The views expressed by our speakers do not necessarily represent those of the National Endowment for the Humanities (NEH) or the Idaho Humanities Council (IHC).

The Battle of the Alamo in Mexican, Texan, and United States History
August 24, 2021 12:00 PM-1:00 PM MT
Speaker:  Frank de la Teja, Regents’ Professor Emeritus and University Distinguished Professor Emeritus of History at Texas State University

Program Description:  While the fall of the Alamo on March 6, 1836, has become an iconic moment in Texas--and due to the influence of Hollywood in American history--it was only one event in a chain that began decades earlier in Mexico's struggle for independence from Spain and stretched through the American Civil War. The siege and battle of the Alamo is a good way, then, to examine how ethnic, racial, political, economic, and social tensions in the westering of the United States worked themselves out in the face of Mexican and indigenous interests in what was to become the American Southwest.

Jesús F. “Frank” de la Teja is Regents’ Professor Emeritus and University Distinguished Professor Emeritus of History at Texas State University in San Marcos. He obtained the Ph.D. in Latin American history from the University of Texas at Austin, and between 1985 and 1991 he worked in the Archives and Records Division of the Texas General Land Office. In 2018-2020 he served as Chief Executive Officer of the Texas State Historical Association.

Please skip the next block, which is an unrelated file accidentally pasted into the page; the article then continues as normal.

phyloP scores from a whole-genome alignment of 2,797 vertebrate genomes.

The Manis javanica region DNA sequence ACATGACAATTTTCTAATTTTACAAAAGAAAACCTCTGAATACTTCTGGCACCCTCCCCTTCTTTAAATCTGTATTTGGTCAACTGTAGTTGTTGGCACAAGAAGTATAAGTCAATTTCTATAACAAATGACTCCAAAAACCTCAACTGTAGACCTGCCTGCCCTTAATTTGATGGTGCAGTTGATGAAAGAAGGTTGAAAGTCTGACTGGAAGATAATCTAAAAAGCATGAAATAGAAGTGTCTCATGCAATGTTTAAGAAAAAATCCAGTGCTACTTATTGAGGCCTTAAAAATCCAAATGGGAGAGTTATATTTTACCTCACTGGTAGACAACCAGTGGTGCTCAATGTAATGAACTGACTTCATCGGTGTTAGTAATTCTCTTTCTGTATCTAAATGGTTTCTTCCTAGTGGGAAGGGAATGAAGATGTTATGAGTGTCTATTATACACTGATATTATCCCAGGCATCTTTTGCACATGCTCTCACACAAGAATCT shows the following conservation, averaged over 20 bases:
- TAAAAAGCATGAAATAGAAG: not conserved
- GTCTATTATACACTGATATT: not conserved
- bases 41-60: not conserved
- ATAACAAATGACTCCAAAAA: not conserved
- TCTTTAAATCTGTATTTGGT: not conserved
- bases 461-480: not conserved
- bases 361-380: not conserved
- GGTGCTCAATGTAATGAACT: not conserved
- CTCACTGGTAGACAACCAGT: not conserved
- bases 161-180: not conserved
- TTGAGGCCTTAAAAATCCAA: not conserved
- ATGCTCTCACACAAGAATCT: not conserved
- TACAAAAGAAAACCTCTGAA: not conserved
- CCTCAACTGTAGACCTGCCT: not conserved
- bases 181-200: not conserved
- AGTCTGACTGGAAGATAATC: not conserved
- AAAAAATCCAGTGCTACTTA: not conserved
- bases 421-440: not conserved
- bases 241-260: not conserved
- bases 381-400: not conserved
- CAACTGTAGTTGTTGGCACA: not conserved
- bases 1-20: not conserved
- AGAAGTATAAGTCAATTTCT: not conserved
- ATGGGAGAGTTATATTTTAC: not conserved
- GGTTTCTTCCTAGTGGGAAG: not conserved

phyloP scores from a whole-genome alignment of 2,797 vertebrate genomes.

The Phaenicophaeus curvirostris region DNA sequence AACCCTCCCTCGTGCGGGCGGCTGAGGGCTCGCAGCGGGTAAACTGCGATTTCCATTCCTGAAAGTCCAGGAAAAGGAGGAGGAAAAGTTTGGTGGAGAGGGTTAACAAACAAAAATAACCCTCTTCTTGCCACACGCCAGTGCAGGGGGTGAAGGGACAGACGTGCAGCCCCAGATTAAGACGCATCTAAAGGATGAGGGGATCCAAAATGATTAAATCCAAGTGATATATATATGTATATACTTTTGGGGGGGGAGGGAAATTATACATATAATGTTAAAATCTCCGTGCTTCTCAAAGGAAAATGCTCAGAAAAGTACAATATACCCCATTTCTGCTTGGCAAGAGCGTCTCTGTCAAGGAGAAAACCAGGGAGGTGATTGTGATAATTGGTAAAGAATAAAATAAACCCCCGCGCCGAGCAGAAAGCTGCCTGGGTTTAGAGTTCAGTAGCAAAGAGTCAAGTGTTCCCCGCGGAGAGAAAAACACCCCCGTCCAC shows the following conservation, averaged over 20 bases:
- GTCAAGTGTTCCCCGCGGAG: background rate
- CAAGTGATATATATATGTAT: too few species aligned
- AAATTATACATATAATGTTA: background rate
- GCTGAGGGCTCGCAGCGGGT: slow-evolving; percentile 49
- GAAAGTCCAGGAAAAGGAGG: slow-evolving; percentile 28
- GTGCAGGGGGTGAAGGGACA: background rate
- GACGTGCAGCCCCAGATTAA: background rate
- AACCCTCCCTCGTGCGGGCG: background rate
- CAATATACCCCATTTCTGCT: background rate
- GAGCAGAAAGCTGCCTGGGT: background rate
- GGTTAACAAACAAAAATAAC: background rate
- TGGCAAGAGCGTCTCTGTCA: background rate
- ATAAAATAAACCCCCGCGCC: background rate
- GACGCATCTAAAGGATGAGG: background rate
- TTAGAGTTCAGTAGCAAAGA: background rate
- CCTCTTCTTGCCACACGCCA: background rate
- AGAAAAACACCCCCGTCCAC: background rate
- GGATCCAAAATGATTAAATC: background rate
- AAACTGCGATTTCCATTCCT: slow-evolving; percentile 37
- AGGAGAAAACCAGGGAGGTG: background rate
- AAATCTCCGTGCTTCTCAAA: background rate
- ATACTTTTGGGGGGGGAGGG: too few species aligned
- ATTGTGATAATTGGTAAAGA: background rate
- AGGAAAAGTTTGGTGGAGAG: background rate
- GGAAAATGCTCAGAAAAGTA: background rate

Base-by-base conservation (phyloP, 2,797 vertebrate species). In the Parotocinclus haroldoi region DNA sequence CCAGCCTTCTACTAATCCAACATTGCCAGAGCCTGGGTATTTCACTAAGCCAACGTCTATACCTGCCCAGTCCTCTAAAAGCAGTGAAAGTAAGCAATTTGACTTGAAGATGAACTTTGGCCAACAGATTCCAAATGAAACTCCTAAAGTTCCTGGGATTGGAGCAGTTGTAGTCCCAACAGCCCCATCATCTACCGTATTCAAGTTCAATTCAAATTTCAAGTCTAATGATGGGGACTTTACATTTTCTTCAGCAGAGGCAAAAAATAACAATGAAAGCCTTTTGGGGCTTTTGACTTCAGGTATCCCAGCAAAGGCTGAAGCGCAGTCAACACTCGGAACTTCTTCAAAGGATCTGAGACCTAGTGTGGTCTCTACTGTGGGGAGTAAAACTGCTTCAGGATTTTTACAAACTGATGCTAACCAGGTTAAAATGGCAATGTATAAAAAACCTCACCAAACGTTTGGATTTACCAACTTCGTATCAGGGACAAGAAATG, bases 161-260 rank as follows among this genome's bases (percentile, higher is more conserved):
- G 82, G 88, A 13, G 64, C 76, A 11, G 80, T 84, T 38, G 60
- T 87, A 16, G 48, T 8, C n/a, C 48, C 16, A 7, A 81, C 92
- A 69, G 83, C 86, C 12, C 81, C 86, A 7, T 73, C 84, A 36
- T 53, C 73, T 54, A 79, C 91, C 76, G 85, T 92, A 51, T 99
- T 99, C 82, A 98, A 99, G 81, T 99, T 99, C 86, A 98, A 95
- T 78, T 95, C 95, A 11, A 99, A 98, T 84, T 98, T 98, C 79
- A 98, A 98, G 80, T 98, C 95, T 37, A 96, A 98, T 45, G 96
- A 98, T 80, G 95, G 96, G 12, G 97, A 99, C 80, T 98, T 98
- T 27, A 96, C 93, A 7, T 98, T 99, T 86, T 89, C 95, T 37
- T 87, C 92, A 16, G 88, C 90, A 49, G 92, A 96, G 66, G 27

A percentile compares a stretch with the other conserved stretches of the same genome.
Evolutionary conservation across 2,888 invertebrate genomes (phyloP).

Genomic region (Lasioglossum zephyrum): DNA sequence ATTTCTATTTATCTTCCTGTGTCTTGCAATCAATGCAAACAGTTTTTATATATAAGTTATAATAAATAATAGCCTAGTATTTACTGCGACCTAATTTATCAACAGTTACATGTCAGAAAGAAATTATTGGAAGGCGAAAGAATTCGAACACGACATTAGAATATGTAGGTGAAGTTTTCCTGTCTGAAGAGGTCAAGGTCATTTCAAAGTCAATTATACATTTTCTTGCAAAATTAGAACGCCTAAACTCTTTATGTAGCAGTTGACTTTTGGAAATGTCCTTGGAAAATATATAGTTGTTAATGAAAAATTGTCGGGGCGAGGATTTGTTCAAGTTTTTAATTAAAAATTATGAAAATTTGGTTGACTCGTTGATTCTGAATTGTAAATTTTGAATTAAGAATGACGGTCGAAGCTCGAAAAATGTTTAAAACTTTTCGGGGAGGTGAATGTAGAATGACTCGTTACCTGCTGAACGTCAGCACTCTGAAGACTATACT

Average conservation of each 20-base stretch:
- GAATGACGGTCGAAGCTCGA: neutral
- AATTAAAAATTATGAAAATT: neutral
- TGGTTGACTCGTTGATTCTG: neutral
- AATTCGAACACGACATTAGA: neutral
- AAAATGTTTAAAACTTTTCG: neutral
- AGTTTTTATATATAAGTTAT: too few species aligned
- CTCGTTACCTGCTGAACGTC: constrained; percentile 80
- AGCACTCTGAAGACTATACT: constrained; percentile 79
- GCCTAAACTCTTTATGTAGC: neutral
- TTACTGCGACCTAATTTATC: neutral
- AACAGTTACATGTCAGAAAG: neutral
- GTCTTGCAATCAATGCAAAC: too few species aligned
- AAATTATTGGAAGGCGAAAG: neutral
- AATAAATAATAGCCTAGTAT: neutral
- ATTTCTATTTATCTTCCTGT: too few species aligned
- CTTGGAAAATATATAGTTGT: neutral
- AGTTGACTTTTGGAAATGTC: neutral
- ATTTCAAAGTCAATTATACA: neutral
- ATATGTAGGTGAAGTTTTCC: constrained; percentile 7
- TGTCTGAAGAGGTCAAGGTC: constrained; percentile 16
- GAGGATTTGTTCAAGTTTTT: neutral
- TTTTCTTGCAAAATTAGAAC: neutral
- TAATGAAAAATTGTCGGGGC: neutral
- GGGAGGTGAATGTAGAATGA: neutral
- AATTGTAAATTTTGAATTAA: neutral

He has published extensively on Spanish, Mexican, and Republic-era Texas, including the award-winning San Antonio de Béxar: A Community on New Spain’s Northern Frontier, and most recently Faces of Béxar: Writings on Early San Antonio and Texas. He served as book review editor for the Southwestern Historical Quarterly from 1997 to 2014 and as managing editor of Catholic Southwest: A Journal of History and Culture from 1991 to 2005.

He has served on the board of directors, as president, and as executive director of the Texas State Historical Association. Among his service activities in the area of history education, he was part of the content development team for the Bob Bullock Texas State History Museum from 1998 to 2001, served as an expert reviewer of the Texas Essential Knowledge and Skills Social Studies standards for the State Board of Education in 2009-2010, and has been a textbook reviewer and author at both the K-12 and college levels since 1992.